When planning your corporate video, do not underestimate the importance of a good location for filming the interviews. It’s definitely worth spending a little time to find suitable locations, rather than simply defaulting to a meeting room. Depending on the time and budget, we can conduct a site recce before the filming date, or we can review photos of possible locations and make recommendations.
We’ve outlined a number of points to consider when choosing a location for filming interviews, and given a few suggestions about possible locations.
What does the background to the interview look like? What impression does it create? Is the space clean, tidy, and free of clutter? It’s easier and more cost effective to ensure the space appears as you would like it before filming, rather than trying to paper over unsightly items afterwards in post-production. Are there any third party logos you should avoid being in shot? What about personal items, such as ‘comedy’ mugs or family photos on desks? Are any props needed?
Can phones be diverted? Can the air-conditioning, computers, fridges, etc be turned off? Is the location next to a communal space noisy; such as the canteen, toilets, or lifts? Our directional microphones can reduce, but not eliminate, these noises. If you can see the source of the noise it can be more acceptable – ie, a machine working in the background. If the interview is filmed in a meeting room hearing unexplained bangs and beeps, from seemingly invisible machinery, can be distracting.
We will bring our own professional lights to illuminate the space. If there are windows in the rooms, are there blinds so we can control the natural light? Can the office lights be controlled, or do movement sensors and timers trigger them? Can you override timers and or triggers?
The location should allow some depth between the interviewee and the background to give separation and allow us to achieve a shallow depth of field, and to light the interviewee. The selected location should have plenty of space for the camera, lights, and microphone boom. How easily can any furniture in the room be moved to create space? Is there a heavy boardroom table that cannot be shifted?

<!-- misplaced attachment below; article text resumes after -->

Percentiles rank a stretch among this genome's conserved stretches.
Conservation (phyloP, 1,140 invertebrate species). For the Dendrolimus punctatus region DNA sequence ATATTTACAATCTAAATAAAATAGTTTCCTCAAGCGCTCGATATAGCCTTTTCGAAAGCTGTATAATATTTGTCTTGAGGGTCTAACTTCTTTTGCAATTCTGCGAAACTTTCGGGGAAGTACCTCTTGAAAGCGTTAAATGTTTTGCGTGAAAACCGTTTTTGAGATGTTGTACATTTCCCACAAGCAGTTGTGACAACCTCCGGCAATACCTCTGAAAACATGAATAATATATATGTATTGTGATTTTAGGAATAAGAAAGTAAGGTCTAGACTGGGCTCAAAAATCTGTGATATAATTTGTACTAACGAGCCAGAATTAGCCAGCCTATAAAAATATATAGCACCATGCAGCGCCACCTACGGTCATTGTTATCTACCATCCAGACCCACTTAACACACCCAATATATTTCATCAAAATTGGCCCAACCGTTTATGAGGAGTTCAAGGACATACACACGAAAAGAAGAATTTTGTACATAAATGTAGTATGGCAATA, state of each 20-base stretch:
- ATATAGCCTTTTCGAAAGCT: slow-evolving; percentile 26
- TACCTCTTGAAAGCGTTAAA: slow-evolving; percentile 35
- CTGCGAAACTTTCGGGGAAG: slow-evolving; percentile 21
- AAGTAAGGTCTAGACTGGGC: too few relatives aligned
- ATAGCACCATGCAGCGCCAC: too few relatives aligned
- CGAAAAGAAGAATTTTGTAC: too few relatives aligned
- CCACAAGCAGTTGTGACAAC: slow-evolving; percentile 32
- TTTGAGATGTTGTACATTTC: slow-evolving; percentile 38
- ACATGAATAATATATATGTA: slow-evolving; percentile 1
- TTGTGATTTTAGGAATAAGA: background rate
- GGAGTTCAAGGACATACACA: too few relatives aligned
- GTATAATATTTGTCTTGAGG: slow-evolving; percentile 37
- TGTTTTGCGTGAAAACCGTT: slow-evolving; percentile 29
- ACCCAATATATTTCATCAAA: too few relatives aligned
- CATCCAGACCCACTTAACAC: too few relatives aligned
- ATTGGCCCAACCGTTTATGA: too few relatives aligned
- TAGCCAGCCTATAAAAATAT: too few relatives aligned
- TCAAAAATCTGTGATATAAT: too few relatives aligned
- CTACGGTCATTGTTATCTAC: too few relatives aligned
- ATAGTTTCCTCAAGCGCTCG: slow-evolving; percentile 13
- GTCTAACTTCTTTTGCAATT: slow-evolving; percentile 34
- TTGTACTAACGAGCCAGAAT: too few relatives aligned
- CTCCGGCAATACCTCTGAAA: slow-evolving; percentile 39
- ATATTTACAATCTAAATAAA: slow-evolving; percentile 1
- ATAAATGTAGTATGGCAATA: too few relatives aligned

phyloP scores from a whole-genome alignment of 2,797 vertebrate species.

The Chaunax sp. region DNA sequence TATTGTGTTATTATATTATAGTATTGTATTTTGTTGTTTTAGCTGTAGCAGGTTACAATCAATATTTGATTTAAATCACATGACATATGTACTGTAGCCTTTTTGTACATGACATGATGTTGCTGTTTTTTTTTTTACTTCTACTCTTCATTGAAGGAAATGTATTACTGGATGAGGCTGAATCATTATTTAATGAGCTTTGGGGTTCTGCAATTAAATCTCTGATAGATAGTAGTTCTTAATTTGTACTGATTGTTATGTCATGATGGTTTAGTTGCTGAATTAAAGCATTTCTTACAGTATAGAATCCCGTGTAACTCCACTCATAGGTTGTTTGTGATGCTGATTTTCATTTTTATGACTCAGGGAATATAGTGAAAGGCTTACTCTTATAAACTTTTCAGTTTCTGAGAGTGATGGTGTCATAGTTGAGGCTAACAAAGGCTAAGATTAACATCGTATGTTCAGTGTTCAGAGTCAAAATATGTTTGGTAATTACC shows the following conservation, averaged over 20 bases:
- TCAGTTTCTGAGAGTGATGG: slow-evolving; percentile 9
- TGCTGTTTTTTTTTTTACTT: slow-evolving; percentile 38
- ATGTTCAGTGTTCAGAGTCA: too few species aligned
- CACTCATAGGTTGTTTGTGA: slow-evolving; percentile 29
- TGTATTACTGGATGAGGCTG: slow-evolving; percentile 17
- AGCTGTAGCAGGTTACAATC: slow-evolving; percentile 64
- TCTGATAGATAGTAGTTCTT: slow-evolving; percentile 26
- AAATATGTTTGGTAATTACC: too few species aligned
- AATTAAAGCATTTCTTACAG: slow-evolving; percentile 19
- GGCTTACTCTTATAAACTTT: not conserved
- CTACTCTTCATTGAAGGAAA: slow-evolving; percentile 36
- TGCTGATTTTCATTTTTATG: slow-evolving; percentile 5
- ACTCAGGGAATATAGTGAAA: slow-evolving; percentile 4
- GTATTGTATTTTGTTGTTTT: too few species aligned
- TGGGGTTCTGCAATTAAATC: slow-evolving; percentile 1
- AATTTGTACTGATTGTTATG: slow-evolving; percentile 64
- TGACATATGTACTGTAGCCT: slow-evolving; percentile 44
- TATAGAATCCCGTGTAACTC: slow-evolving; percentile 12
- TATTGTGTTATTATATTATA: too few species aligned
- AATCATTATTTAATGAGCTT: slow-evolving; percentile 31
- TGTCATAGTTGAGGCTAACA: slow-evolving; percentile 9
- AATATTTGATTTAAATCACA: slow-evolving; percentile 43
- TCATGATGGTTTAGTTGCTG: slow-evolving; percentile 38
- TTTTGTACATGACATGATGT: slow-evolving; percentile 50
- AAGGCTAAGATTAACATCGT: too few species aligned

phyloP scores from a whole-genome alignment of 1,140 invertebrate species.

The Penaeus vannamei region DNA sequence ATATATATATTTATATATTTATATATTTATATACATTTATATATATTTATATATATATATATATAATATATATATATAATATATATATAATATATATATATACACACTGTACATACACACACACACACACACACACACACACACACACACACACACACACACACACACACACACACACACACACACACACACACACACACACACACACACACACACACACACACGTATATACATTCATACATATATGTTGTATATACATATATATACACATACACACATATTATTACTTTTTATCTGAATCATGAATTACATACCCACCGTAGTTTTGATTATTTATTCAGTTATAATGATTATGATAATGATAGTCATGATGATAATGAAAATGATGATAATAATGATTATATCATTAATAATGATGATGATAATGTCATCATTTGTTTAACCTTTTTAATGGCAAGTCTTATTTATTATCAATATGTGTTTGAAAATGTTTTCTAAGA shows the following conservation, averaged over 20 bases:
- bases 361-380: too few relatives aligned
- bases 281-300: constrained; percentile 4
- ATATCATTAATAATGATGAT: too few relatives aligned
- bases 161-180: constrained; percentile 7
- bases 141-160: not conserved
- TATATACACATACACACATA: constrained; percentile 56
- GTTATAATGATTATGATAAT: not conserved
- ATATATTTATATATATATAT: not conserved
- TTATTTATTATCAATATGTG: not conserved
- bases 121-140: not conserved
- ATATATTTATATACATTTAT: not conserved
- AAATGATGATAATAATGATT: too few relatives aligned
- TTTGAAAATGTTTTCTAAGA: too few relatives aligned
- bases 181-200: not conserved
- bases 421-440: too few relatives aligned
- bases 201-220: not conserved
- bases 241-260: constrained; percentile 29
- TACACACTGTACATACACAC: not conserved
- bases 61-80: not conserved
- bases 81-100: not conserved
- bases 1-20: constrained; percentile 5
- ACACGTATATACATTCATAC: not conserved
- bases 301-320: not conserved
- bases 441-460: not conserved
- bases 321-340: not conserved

If shooting a number of interviews in the same space, is there an option for a couple of alternative positions so the interviews all look a little different?
It takes time to set up for interviews, possibly 45 minutes, and approximately 15 minutes to pack up afterwards. The interviewees do not need to be present while we set up.
For an interview, a working environment background can add a touch of colour and be more interesting. What special or unique areas can be used for filming? For example are there laboratories, test centres, operating theatres, or design studios, which would provide a good background? You will need to consider if any machinery etc can be turned off, as outlined above.
Factory Floor / Warehouse
Interviews shot in these locations can look great, but there are a number of factors to consider. Factories and warehouses are often busy environments, with lots going on, but too much happening in the background can be visually distracting. In addition, they are often noisy locations, with machines, equipment, vehicles, and people at work. Perhaps interviews could be shot on the factory floor after normal working hours, when it’s quieter.
Showroom / Demo Space
Are there special rooms that show off the company products, and could make a good background to the interviews?
Offices / Conference Rooms
Filming interviews of people sat behind a big desk can look a little stale. Is there alternative seating, and / or more interesting angles? If there’s a choice of office / conference rooms, definitely opt for one with colour and character, not just plain white / beige walls. Rooms with interesting images, photos or company / brand logos on the walls are more appealing. Alternatively we can bring a plain pop-up screen or a green screen to give a clean background, so you are the focus – not the messy or cramped office behind you.
Outside / In Front Of Building
This is more of an option if doing short pieces to camera, not more extensive interviews. Obviously when filming outside you are at the mercy of the weather – with rain, wind and varying light often trying to sabotage proceedings. There could also be potential interruptions from road traffic, aeroplanes, sirens, the wind, passers-by, wildlife (birds in trees), etc… so you need to be prepared to do a number of re-takes.